said several mill buyers secured large volumes from dealers on
formula pricing and appeared content to let small volumes of
spot trading determine pricing for the majority of their No. 1
busheling and No. 1 bundles requirements this month.
unable to reach a final assessment on prices for the two prime
scrap grades, resulting in appraised values of $408 per gross
ton for No. 1 busheling and $401 per ton for No. 1 bundles
based on the thin volume of prime scrap transacted in the
Chicago spot market. Both prices are down an appraised value of
$32 per ton from January based on early sales of prime
As reports of prime
scrap trades east and south of Chicago poured in at down $30 to
$40, some sources felt prime scrap prices could fall a little
further than $30 per ton in Chicago. However, most buyers and
sellers opted for formulas as none could find common ground on
spot pricing, sources said.
AMMs assessment for obsolete grades, such as No.
1 heavy melt and plate and structural, finished at $390 and
$403 per ton, respectively. Heavy melt dropped $30, while plate
and structural dropped $31 from January assessments.
Despite some fear that
shredded scrap prices in Chicago would follow neighboring areas
and drop more than $30 per ton, sources said a majority of
shredded scrap traded in Chicago in a range of $405 to $410 per
ton, down $30 from January. AMMs February
assessment for Chicago shred finished at $408 per ton Feb.
reported a wide range of prices on most grades of scrap, with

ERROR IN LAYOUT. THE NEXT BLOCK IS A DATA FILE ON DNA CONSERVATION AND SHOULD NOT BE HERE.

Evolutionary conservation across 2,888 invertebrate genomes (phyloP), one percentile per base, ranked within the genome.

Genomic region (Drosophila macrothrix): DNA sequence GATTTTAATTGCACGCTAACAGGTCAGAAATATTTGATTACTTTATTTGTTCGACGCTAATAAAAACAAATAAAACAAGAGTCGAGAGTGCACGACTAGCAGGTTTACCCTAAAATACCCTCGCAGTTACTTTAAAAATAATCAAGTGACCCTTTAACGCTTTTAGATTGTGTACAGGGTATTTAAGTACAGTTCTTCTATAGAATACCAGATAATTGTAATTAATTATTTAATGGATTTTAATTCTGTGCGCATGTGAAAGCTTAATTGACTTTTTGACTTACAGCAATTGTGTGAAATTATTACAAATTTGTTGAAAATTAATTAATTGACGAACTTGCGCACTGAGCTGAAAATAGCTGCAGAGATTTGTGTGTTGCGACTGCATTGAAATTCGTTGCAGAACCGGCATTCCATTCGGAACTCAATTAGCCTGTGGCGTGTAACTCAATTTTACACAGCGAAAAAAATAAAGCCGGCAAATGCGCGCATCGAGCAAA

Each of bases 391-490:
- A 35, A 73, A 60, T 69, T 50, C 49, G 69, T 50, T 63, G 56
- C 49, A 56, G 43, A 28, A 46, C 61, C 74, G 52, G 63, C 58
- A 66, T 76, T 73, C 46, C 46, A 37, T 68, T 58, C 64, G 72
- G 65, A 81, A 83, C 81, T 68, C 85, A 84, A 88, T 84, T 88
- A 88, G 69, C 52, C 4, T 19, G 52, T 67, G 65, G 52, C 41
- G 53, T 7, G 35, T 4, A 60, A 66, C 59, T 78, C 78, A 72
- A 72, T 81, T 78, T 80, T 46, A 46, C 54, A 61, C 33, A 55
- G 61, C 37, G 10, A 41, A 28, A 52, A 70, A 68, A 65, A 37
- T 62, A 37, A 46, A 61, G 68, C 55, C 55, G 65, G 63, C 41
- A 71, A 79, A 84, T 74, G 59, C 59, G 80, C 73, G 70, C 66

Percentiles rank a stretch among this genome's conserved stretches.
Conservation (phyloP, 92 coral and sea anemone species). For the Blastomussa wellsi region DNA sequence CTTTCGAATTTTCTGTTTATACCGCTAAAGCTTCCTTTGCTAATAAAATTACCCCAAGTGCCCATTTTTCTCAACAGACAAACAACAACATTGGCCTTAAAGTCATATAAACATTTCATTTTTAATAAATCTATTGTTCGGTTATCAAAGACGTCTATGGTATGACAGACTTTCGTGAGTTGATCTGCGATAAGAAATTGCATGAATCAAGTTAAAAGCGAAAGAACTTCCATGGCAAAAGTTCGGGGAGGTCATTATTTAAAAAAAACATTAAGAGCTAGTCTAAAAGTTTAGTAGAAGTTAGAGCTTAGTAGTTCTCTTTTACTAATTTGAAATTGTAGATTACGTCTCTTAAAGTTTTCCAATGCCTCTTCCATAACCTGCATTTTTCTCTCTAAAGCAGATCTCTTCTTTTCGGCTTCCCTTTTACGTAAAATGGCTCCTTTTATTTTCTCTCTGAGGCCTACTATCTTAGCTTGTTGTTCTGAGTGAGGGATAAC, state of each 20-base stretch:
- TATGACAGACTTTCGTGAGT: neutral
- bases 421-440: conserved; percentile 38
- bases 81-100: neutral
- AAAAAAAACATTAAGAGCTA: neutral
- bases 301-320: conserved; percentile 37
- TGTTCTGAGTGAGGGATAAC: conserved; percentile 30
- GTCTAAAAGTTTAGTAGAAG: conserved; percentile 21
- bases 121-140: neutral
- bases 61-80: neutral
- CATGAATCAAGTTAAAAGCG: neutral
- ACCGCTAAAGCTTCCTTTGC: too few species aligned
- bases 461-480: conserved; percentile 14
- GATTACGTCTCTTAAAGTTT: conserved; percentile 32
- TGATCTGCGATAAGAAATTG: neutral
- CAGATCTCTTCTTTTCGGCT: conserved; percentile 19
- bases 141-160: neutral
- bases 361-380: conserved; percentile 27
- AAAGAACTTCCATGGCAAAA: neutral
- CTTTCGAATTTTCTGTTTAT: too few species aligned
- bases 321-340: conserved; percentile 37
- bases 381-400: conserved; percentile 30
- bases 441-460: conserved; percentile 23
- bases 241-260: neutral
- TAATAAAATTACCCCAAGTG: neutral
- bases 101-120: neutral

sellers saying they were forced to seek different homes for
their scrap after one mill more or less sat out of the market
while others lowered their intake from regular suppliers to
take advantage of supply from the east.
"There seems to be a
wider dispersion of buying prices for all commodities compared
to recent months arising in part from the dislocation of scrap
from the east and Canada, combined with no flows in the Midwest
due to weather. It will be interesting to see how things
develop over the next few months," one dealer said.
A second dealer said
Februarys prices dropped across the country because
exporters needed to push domestic prices lower to rekindle
interest from overseas.
"Exporters wanted to
drive the market low enough to the point that Turkey could buy,
so they flooded the market from all coasts with cheap scrap. No
flow in Chicago and its surrounding areas stopped prices from
falling more than $30," he said.
A few dealers were
gutted by the massive price drops in Chicago and neighboring
Indiana mills, which sources said had managed to drop prices
between $30 and $40 per ton.
"Mass brutality pretty
much sums it up. Midwest markets, like the north, south and
east markets, got destroyed. Markets really took on the tone of
the export market, meaning numbers just kept getting worse. ...
This is ugly," a third dealer said.
surprise at "how quickly the floor fell out of the market,"
while other sources cried foul.
"Somebody out there is
not speaking the truth. I would love to see pictures of all
this scrap from overhead. This month shoots in the foot
everything that makes supply and demand a part of the scrap
metal business," a fourth dealer said.
"I guess a message to
be learned from this is never to believe the phrase
theres no scrap out there," a fifth source